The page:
‘The lumps give up their lumphood, so to speak, before they can become the statue.’
‘In reading Theodore Scaltsas’ account of Aristotle’s Theory of Substratum, I encountered the term ‘lumphood’; curiously, the text provides no insight into this idea. Over the past four years I have been sifting through various texts which also utilise the word ‘lump’. From Marx’s lumpenproletariat to Virginia Woolf’s short stories, from parenting books to Biblical teachings, from Ontology to Oncology, a lump transcends disciplines and refuses classification.
Lumps are not the same as ‘things’ or ‘objects’, nor can they be assimilated with ‘hunks’ or ‘blobs’. A lump occupies a space somewhere within latency or excess, within the outer limits of our recognition. Often understood as an indiscriminate piece of matter, I have come to realise that this term can act as a placeholder; a word that is uttered when the right word cannot be recalled. Lump creeps in without clear intention to denote a non-thing – unstable, uncomfortable, teetering at the edges.
A lump tends to be without –
without recognisable form, without present purpose, without immediate function.
The ‘lumpenpack’, ‘lumpensammler’ and ‘lumpig’ within the German language allude to refuge and scraps, that which is wretched or worthless. These thoughts fuel my making as the materials utilised are largely ‘waste’. The current climate crisis and ecological emergency reinforced this decision, compelling me to consider how I might produce work without putting strain on our environment.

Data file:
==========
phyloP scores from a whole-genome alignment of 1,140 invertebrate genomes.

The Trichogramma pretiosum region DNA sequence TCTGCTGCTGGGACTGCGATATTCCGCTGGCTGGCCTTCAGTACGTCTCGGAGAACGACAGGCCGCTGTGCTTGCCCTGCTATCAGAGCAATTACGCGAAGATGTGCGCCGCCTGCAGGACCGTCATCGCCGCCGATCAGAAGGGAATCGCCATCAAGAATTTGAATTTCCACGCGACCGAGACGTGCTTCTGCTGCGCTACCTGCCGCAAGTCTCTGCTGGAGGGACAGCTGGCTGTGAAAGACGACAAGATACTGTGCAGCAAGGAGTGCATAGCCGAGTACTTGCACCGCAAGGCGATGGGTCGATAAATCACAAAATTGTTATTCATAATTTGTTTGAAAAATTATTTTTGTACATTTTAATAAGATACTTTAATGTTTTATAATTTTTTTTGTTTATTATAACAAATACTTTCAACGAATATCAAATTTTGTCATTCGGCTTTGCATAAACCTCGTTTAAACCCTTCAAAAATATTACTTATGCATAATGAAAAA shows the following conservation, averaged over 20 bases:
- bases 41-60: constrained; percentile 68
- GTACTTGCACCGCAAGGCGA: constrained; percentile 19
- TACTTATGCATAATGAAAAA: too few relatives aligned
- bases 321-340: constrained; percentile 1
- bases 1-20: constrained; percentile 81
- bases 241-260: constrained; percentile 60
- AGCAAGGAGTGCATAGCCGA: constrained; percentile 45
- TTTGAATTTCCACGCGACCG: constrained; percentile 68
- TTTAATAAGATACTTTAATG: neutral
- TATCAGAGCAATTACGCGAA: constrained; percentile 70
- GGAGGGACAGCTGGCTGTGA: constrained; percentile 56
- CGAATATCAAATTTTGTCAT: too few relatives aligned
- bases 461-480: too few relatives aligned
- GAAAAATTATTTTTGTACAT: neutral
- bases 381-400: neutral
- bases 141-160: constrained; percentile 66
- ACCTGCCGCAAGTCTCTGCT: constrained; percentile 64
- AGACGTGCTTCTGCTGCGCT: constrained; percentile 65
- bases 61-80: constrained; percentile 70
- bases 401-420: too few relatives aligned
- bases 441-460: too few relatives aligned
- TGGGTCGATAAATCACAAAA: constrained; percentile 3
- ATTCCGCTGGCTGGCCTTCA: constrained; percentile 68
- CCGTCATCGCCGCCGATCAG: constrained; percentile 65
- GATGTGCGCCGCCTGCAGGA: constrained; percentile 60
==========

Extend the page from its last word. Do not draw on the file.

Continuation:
I have come to realise that the world is already so full of stuff – I need not make any more. And so, I now undertake practices of un-making, of rendering a ‘thing’ as a ‘non-thing’. Broken and discarded items have become a core material. The objects are deactivated, the previous purpose is lost – opening up a rift for my interaction to take place. I work meticulously with a heightened sensitivity to material. The methods of salvaging, deconstructing and binding demand care and diligence. Photography allows me to capture nuances encountered when undergoing such processes.
Certainly both former and current affairs demonstrate the severe ramifications of ‘lumping’ people together, whether on account of race, religion, sexuality etc. The damage caused by promoting generalisations is universally acknowledged, yet it seems that our awareness hardly lessens its presence and impact. My speculative practice aims to draw attention to that which often goes unacknowledged, to give value and attention to ‘lumps’ which are disregarded.’
None of the work shown here is for sale.